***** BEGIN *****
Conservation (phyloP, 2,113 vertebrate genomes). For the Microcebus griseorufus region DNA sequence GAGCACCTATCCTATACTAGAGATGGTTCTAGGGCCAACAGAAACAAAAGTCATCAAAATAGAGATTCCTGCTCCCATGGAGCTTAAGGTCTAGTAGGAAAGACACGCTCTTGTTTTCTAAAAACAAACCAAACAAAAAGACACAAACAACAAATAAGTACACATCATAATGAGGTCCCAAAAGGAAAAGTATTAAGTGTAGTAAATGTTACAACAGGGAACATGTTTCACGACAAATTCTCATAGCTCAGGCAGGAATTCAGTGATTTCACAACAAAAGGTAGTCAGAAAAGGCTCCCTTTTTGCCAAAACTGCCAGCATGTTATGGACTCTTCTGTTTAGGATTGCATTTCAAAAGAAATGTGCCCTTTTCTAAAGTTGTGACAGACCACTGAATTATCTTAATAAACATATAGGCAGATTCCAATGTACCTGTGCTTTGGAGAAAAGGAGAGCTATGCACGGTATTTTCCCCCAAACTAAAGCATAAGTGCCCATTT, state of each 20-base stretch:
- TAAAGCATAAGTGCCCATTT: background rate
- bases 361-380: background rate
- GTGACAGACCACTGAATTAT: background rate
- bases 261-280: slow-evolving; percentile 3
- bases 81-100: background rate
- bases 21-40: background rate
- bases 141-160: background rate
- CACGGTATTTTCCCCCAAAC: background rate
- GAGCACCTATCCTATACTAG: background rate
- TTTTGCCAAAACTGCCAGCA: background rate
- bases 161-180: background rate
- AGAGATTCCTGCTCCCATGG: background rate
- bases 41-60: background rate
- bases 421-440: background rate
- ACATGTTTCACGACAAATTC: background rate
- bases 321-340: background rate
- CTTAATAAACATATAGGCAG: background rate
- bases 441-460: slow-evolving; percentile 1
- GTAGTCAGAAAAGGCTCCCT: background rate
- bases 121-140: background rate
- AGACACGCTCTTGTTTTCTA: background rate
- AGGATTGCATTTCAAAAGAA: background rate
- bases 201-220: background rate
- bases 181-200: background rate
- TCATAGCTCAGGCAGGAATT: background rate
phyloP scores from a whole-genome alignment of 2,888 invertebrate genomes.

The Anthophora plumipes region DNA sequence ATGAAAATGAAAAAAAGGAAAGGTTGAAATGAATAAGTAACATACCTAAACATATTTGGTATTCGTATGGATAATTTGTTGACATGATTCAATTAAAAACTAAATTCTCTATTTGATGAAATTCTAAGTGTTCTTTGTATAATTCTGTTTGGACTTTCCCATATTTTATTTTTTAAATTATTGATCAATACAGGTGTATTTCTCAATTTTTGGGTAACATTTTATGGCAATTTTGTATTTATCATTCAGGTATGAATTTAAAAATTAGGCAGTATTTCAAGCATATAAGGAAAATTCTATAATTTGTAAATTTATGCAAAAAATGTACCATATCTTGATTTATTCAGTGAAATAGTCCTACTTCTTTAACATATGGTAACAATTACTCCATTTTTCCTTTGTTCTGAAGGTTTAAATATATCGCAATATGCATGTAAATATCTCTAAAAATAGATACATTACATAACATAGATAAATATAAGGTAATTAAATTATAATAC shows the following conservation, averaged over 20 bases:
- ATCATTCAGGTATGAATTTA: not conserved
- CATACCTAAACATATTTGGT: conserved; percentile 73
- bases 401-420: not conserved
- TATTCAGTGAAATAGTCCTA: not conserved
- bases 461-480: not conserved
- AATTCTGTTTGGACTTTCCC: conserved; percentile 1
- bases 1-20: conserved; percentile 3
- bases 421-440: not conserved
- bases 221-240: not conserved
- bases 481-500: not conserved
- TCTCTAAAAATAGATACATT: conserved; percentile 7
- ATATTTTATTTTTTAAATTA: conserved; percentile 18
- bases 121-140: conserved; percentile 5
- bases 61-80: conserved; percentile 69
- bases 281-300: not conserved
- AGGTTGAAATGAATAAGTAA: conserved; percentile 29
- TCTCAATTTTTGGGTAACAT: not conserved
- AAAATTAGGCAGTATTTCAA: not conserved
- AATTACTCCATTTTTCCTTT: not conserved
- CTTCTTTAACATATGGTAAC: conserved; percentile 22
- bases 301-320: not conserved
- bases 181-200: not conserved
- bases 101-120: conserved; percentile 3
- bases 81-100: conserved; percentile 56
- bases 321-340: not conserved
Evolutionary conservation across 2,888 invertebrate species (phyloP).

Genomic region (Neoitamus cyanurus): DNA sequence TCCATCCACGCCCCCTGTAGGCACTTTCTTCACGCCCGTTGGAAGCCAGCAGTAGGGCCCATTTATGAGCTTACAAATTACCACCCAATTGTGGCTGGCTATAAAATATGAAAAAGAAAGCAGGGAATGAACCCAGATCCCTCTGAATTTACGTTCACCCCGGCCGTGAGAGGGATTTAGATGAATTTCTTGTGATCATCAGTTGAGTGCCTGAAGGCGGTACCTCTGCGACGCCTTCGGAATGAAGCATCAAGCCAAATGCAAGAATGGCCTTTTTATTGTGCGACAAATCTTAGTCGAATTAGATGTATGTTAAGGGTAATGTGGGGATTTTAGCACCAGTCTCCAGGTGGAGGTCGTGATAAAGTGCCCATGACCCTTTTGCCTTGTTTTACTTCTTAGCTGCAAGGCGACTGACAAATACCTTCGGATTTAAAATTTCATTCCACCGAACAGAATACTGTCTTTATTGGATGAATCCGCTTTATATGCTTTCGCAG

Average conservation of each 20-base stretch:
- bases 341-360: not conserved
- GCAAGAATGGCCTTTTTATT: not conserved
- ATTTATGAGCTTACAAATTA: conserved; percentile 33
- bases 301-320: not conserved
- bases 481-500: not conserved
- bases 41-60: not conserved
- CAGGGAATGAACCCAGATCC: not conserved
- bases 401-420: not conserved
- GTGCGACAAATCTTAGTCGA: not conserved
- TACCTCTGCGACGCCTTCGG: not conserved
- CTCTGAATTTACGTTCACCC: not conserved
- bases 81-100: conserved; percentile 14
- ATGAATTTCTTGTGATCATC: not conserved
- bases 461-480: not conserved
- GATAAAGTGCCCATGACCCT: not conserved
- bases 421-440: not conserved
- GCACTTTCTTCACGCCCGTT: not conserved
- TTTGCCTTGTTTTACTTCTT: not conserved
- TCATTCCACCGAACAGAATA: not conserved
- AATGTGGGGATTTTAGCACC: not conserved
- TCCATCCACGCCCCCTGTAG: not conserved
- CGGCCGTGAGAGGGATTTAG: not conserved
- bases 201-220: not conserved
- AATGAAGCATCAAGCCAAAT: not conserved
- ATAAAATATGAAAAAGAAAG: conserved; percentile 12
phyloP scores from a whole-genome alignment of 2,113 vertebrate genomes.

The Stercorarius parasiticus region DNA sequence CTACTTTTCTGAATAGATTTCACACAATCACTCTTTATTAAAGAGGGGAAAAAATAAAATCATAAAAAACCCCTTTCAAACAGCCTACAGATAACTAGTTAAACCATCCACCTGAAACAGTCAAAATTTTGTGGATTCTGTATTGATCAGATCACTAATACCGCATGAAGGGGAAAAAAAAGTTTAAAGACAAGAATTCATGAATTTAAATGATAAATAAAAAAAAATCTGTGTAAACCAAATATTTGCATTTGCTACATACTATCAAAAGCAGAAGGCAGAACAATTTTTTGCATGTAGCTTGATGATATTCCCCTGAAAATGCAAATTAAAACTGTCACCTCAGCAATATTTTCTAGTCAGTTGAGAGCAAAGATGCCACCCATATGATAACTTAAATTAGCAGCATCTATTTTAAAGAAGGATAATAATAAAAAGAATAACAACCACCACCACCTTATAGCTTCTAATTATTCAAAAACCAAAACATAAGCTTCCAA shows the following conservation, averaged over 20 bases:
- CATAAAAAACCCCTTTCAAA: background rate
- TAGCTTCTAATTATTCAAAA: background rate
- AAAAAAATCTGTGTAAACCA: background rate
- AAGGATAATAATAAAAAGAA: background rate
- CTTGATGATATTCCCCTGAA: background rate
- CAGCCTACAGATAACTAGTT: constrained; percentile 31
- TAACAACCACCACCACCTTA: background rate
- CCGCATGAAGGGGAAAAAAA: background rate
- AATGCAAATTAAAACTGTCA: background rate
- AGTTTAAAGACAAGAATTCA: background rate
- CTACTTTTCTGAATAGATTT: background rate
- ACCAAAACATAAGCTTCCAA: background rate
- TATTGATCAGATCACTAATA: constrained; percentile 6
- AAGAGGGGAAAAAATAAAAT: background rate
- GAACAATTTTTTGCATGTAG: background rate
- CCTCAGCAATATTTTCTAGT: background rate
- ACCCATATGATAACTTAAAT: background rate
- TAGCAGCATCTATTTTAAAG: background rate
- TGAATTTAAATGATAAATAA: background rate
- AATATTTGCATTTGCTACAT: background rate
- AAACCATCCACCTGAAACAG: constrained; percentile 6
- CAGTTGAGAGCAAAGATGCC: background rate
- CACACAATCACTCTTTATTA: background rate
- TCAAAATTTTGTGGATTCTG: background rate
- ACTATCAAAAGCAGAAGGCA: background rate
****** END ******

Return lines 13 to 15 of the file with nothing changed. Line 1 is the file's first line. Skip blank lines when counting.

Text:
- AGAGATTCCTGCTCCCATGG: background rate
- bases 41-60: background rate
- bases 421-440: background rate